The Bonzos career encompassed five studio albums recorded between 1967 and 1972. A parallell history of the band exists in the many tracks recorded for BBC radio, many never recorded elsewhere. Quoted in Ken Garner’s ‘In Session Tonight’ Viv Stanshall reminisced that “we’d always do short playlets, made up specially for the session. They would be worked out in the BBC studios for the first time. I remember I lived around the corner from (Peel producer) Bernie Andrews in Muswell Hill and I used to phone him up the day before a session, asking can we have such-and-such effects? Those sessions quickly took the format of three songs and one piece of recitative.” Bernie Andrews remembers that “they were some of the most creative sessions I ever did, because the numbers were created in the studio, with tape editing, effects and so on. As the first ones also ran until 1am, then unheard of, and the BBC commissionaires complained, they also started my undeserved reputation of running all these weird sessions all through the night.”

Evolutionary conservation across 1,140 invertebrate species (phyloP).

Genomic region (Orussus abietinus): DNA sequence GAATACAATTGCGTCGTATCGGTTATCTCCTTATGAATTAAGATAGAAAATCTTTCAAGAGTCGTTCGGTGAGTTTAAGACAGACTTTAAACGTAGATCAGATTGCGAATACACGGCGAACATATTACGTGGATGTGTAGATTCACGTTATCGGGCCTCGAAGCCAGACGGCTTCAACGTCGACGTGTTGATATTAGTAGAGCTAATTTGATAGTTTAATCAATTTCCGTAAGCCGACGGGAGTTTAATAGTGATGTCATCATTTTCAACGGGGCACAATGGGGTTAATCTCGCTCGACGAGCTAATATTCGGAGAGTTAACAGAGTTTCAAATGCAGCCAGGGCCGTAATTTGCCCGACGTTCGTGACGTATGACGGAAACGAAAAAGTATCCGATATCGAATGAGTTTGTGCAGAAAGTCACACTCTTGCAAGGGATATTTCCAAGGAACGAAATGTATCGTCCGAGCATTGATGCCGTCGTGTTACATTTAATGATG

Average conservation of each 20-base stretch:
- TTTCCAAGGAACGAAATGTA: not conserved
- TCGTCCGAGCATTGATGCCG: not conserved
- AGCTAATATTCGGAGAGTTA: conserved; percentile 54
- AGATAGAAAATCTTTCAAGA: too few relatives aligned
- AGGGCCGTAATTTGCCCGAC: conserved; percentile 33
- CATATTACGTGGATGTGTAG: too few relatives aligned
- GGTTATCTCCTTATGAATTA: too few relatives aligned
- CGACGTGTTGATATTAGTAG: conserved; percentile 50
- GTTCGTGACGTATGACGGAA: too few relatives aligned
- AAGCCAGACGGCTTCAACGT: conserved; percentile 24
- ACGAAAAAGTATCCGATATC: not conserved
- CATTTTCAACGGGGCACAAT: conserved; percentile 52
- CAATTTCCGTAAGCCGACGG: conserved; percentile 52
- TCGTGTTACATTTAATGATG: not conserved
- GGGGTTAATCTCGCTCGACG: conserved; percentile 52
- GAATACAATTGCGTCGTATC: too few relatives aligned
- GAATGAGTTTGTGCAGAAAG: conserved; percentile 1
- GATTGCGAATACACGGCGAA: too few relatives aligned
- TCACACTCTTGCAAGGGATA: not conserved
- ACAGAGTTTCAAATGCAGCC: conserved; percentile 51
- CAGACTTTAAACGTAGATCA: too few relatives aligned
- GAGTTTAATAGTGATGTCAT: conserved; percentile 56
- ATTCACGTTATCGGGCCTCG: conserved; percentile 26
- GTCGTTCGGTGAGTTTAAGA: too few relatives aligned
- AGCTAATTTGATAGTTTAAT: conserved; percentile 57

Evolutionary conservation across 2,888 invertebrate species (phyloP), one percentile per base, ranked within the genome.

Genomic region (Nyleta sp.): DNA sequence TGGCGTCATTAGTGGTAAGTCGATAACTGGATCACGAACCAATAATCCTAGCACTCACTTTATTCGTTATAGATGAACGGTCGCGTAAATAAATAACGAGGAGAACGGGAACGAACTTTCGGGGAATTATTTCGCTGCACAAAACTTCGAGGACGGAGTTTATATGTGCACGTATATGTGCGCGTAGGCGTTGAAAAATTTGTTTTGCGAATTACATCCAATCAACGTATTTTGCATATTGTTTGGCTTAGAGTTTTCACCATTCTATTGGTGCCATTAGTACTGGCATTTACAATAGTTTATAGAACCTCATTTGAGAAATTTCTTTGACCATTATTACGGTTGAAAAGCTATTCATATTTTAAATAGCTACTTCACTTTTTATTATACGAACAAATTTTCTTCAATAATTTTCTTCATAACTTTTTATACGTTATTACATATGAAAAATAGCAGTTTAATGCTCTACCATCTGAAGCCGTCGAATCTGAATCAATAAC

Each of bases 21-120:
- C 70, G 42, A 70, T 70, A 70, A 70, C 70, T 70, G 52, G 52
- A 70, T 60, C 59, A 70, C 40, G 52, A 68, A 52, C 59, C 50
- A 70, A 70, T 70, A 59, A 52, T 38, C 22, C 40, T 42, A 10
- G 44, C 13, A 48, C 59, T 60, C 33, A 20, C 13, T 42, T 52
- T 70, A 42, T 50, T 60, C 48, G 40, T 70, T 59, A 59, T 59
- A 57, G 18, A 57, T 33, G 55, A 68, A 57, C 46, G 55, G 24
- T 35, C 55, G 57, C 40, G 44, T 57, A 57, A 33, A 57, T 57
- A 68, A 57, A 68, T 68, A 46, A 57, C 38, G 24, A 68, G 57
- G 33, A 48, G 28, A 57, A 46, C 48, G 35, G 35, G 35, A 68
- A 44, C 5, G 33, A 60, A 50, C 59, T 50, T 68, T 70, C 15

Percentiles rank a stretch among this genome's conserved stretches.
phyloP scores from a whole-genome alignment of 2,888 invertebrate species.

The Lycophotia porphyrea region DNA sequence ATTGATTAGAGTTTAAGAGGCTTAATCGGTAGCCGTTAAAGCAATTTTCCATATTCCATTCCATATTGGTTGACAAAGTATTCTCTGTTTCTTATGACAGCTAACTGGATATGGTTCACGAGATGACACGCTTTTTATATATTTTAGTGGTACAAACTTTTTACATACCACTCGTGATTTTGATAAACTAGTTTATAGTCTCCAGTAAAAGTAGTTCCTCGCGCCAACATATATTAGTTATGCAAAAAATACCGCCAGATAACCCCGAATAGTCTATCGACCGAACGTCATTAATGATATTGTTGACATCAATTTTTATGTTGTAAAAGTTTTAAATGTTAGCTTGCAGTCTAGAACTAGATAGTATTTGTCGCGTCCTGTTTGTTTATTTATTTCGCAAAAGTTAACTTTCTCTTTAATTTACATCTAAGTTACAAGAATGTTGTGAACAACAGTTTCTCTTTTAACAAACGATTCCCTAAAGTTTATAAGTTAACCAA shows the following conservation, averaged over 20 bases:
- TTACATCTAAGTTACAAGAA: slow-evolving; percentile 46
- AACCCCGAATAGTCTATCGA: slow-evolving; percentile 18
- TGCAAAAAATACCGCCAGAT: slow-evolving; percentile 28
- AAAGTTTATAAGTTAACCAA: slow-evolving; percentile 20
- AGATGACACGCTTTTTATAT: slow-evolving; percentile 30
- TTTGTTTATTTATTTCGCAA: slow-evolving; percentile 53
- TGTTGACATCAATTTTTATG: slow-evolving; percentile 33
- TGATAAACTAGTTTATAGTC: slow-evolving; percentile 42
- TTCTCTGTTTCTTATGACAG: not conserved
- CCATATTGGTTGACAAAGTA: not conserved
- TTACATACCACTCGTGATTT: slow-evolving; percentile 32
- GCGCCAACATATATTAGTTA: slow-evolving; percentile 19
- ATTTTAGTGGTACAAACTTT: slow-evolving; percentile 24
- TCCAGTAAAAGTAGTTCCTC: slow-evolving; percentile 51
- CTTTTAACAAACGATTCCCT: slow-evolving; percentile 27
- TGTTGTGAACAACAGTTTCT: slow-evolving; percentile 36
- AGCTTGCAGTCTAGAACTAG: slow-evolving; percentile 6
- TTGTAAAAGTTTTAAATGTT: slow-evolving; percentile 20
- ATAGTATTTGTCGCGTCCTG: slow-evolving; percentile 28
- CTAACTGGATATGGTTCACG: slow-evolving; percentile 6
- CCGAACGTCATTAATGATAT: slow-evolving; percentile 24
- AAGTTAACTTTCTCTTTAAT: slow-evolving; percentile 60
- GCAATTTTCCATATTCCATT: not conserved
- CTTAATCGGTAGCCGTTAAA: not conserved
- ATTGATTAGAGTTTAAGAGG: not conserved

Bill Bailey, Won’t You Please Come Home shows the Bonzo’s first incarnation, still in thrall to The Temperance Seven and The Alberts and covering ancient jazz novelties picked up for pennies in fleamarkets. The version here emanates from childrens’ TV programme Blue Peter where they are introduced by a clearly bemused John Noakes. New manager Gerry Bron encouraged them to follow a more rock-orientated direction and write their own material, of which Rockaliser Baby is a fine example. Opening with the Dixon of Dock Green theme played on accordion this moving tale of teenage rebellion ends with a spoken Stanshall warning about “dangerous trousers”. Monster Mash is an inspired cover version, with manic piano and call-and-response vocals and another crazed Stanshall voice-over. In contrast I’ve Found The Answer is a country and western ballad, sung languidly by Innes. Beautiful Zelda is a beat-group number, a cautionary tale about falling in love with an alien. Captain Cool is a deceptively MOR croon from Innes, with flute and vibes accompaniment. It would later be reworked as Postcard.